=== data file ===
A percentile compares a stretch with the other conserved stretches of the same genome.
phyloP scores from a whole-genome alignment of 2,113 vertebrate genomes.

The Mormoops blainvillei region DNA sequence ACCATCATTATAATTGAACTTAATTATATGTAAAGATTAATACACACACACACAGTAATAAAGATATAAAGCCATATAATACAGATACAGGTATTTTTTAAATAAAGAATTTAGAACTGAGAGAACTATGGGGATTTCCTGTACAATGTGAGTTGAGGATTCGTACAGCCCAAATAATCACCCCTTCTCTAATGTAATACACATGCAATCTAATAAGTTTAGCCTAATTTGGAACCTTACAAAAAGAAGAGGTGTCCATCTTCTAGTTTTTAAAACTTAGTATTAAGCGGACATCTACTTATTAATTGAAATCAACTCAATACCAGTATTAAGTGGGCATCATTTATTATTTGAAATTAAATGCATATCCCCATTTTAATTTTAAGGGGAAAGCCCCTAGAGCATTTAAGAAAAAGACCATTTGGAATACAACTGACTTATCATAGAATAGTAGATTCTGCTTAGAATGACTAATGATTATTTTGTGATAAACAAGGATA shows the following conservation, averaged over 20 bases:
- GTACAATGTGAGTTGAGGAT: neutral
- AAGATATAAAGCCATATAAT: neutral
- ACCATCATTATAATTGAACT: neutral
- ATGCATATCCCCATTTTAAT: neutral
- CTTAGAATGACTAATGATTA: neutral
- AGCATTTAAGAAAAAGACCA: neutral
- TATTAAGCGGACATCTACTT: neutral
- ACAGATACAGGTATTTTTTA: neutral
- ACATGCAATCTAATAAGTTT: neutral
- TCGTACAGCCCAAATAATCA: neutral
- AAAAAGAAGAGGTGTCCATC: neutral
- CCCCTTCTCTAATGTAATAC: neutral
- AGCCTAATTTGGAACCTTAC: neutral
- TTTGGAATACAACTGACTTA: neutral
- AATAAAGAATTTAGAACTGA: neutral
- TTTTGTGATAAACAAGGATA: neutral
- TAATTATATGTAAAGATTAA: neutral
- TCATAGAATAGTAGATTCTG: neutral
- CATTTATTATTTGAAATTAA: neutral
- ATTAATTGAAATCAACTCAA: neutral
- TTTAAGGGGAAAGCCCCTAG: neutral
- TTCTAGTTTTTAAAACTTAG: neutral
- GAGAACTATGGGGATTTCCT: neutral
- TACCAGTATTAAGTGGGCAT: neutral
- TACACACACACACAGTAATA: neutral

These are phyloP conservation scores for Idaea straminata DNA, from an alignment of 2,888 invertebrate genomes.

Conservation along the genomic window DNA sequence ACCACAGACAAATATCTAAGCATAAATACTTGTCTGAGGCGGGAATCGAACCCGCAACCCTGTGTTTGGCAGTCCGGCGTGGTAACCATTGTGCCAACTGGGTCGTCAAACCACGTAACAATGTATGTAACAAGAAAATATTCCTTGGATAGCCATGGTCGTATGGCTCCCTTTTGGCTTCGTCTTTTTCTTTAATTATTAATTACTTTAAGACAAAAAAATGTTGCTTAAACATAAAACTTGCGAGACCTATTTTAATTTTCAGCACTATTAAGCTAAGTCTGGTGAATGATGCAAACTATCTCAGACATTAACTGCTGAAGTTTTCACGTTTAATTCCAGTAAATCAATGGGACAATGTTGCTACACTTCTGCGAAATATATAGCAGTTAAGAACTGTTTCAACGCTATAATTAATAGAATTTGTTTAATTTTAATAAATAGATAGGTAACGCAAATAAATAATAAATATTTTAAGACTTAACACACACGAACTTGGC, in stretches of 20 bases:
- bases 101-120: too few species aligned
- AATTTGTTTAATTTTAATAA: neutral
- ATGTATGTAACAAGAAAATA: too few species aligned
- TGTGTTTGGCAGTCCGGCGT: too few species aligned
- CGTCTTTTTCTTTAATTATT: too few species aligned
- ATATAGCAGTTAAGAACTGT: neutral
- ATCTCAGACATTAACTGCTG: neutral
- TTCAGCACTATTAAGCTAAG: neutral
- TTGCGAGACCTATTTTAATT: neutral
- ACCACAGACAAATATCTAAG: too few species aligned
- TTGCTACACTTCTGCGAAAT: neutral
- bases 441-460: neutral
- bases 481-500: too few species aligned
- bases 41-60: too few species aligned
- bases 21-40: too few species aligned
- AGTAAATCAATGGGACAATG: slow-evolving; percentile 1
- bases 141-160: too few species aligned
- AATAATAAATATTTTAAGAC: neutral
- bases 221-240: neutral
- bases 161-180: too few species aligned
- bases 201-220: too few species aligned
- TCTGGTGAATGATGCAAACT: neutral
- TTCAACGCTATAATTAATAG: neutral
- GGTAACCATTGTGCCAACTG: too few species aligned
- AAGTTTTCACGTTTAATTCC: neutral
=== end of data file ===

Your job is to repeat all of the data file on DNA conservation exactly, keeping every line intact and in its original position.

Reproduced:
A percentile compares a stretch with the other conserved stretches of the same genome.
phyloP scores from a whole-genome alignment of 2,113 vertebrate genomes.

The Mormoops blainvillei region DNA sequence ACCATCATTATAATTGAACTTAATTATATGTAAAGATTAATACACACACACACAGTAATAAAGATATAAAGCCATATAATACAGATACAGGTATTTTTTAAATAAAGAATTTAGAACTGAGAGAACTATGGGGATTTCCTGTACAATGTGAGTTGAGGATTCGTACAGCCCAAATAATCACCCCTTCTCTAATGTAATACACATGCAATCTAATAAGTTTAGCCTAATTTGGAACCTTACAAAAAGAAGAGGTGTCCATCTTCTAGTTTTTAAAACTTAGTATTAAGCGGACATCTACTTATTAATTGAAATCAACTCAATACCAGTATTAAGTGGGCATCATTTATTATTTGAAATTAAATGCATATCCCCATTTTAATTTTAAGGGGAAAGCCCCTAGAGCATTTAAGAAAAAGACCATTTGGAATACAACTGACTTATCATAGAATAGTAGATTCTGCTTAGAATGACTAATGATTATTTTGTGATAAACAAGGATA shows the following conservation, averaged over 20 bases:
- GTACAATGTGAGTTGAGGAT: neutral
- AAGATATAAAGCCATATAAT: neutral
- ACCATCATTATAATTGAACT: neutral
- ATGCATATCCCCATTTTAAT: neutral
- CTTAGAATGACTAATGATTA: neutral
- AGCATTTAAGAAAAAGACCA: neutral
- TATTAAGCGGACATCTACTT: neutral
- ACAGATACAGGTATTTTTTA: neutral
- ACATGCAATCTAATAAGTTT: neutral
- TCGTACAGCCCAAATAATCA: neutral
- AAAAAGAAGAGGTGTCCATC: neutral
- CCCCTTCTCTAATGTAATAC: neutral
- AGCCTAATTTGGAACCTTAC: neutral
- TTTGGAATACAACTGACTTA: neutral
- AATAAAGAATTTAGAACTGA: neutral
- TTTTGTGATAAACAAGGATA: neutral
- TAATTATATGTAAAGATTAA: neutral
- TCATAGAATAGTAGATTCTG: neutral
- CATTTATTATTTGAAATTAA: neutral
- ATTAATTGAAATCAACTCAA: neutral
- TTTAAGGGGAAAGCCCCTAG: neutral
- TTCTAGTTTTTAAAACTTAG: neutral
- GAGAACTATGGGGATTTCCT: neutral
- TACCAGTATTAAGTGGGCAT: neutral
- TACACACACACACAGTAATA: neutral

These are phyloP conservation scores for Idaea straminata DNA, from an alignment of 2,888 invertebrate genomes.

Conservation along the genomic window DNA sequence ACCACAGACAAATATCTAAGCATAAATACTTGTCTGAGGCGGGAATCGAACCCGCAACCCTGTGTTTGGCAGTCCGGCGTGGTAACCATTGTGCCAACTGGGTCGTCAAACCACGTAACAATGTATGTAACAAGAAAATATTCCTTGGATAGCCATGGTCGTATGGCTCCCTTTTGGCTTCGTCTTTTTCTTTAATTATTAATTACTTTAAGACAAAAAAATGTTGCTTAAACATAAAACTTGCGAGACCTATTTTAATTTTCAGCACTATTAAGCTAAGTCTGGTGAATGATGCAAACTATCTCAGACATTAACTGCTGAAGTTTTCACGTTTAATTCCAGTAAATCAATGGGACAATGTTGCTACACTTCTGCGAAATATATAGCAGTTAAGAACTGTTTCAACGCTATAATTAATAGAATTTGTTTAATTTTAATAAATAGATAGGTAACGCAAATAAATAATAAATATTTTAAGACTTAACACACACGAACTTGGC, in stretches of 20 bases:
- bases 101-120: too few species aligned
- AATTTGTTTAATTTTAATAA: neutral
- ATGTATGTAACAAGAAAATA: too few species aligned
- TGTGTTTGGCAGTCCGGCGT: too few species aligned
- CGTCTTTTTCTTTAATTATT: too few species aligned
- ATATAGCAGTTAAGAACTGT: neutral
- ATCTCAGACATTAACTGCTG: neutral
- TTCAGCACTATTAAGCTAAG: neutral
- TTGCGAGACCTATTTTAATT: neutral
- ACCACAGACAAATATCTAAG: too few species aligned
- TTGCTACACTTCTGCGAAAT: neutral
- bases 441-460: neutral
- bases 481-500: too few species aligned
- bases 41-60: too few species aligned
- bases 21-40: too few species aligned
- AGTAAATCAATGGGACAATG: slow-evolving; percentile 1
- bases 141-160: too few species aligned
- AATAATAAATATTTTAAGAC: neutral
- bases 221-240: neutral
- bases 161-180: too few species aligned
- bases 201-220: too few species aligned
- TCTGGTGAATGATGCAAACT: neutral
- TTCAACGCTATAATTAATAG: neutral
- GGTAACCATTGTGCCAACTG: too few species aligned
- AAGTTTTCACGTTTAATTCC: neutral